Why is Vegetarian and Vegan Activism so Controversial?
Should vegetarian and vegan activists actually be listened to?
Katerina (not her real name)
A young writer from Canada
Why is Vegetarian and Vegan Activism so Controversial?
Though vegetarianism and veganism have been accepted into mainstream Western culture, I’ve found that within my social circles, the topic almost never comes up in conversation. I know plenty of vegetarians and vegans, so it is not about lack of exposure; it seems that they are just reluctant to discuss their food choices with me. I’ve always wondered about that, since the decision to avoid meat or all animal products is a deliberate one, and likely part of a person’s identity. It makes sense: there is plenty of publicity on the more extreme actions of vegan activists, as well as the backlash against them. But as a meat-eater who has never understood the bacon craze, I’ve also thought that if someone sat me down and gave me a list of logical reasons to try going vegetarian, I wouldn’t say no. (Though I’ve mentioned veganism up to this point, this article will mainly speak to vegetarianism.)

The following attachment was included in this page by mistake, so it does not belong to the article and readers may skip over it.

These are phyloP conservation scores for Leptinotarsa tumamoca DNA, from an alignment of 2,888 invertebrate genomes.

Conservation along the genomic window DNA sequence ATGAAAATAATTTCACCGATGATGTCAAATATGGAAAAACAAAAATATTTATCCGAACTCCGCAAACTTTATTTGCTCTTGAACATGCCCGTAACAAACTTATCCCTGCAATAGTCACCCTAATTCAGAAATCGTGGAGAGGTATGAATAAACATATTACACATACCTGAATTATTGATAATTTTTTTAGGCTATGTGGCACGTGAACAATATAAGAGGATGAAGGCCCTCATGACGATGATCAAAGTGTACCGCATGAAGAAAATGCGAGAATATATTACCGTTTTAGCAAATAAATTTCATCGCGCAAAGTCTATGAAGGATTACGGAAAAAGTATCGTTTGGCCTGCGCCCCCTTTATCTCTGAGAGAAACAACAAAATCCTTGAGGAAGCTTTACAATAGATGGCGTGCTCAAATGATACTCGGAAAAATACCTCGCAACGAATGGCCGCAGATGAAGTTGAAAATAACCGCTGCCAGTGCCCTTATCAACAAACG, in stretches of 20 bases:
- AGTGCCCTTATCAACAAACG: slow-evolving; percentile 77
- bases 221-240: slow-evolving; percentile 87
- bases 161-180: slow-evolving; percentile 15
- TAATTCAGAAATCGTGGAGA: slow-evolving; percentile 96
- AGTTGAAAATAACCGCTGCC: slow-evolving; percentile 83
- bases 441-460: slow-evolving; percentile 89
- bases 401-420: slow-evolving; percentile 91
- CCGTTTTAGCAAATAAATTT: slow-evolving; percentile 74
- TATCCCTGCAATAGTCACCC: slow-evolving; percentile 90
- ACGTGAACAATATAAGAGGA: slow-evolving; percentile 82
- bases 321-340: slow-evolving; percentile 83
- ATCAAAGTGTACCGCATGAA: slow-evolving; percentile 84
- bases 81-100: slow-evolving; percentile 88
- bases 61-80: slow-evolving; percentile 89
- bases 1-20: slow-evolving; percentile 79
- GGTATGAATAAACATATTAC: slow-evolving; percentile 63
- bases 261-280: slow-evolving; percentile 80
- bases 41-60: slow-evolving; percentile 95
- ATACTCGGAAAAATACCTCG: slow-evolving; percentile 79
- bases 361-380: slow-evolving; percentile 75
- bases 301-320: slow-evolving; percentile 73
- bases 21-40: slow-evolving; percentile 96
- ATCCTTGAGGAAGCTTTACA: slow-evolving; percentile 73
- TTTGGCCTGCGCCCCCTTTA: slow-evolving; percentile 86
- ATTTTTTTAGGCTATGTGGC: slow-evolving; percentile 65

Because here’s the truth, the way I see it: the reasons to give up meat are more compelling than the reasons to keep eating it. The popular arguments in favour of eating meat are about enjoyment, or that humans are omnivores. My immediate rebuttals would be that we all regularly abstain from things we know would bring us pleasure due to the consequences, like taking ecstasy, and that our biological mechanisms would also have us aligning our sleep schedules with the sun, but nobody insists on bedtime at sunset. Regardless of how much you dislike my analogies, my point is that this isn’t the big-picture rationale upon which we should try to base a major lifestyle decision. In comparison, the two factors that I consider to be most important both happen to favour vegetarianism: eating meat can be bad for us, and is definitely bad for the environment.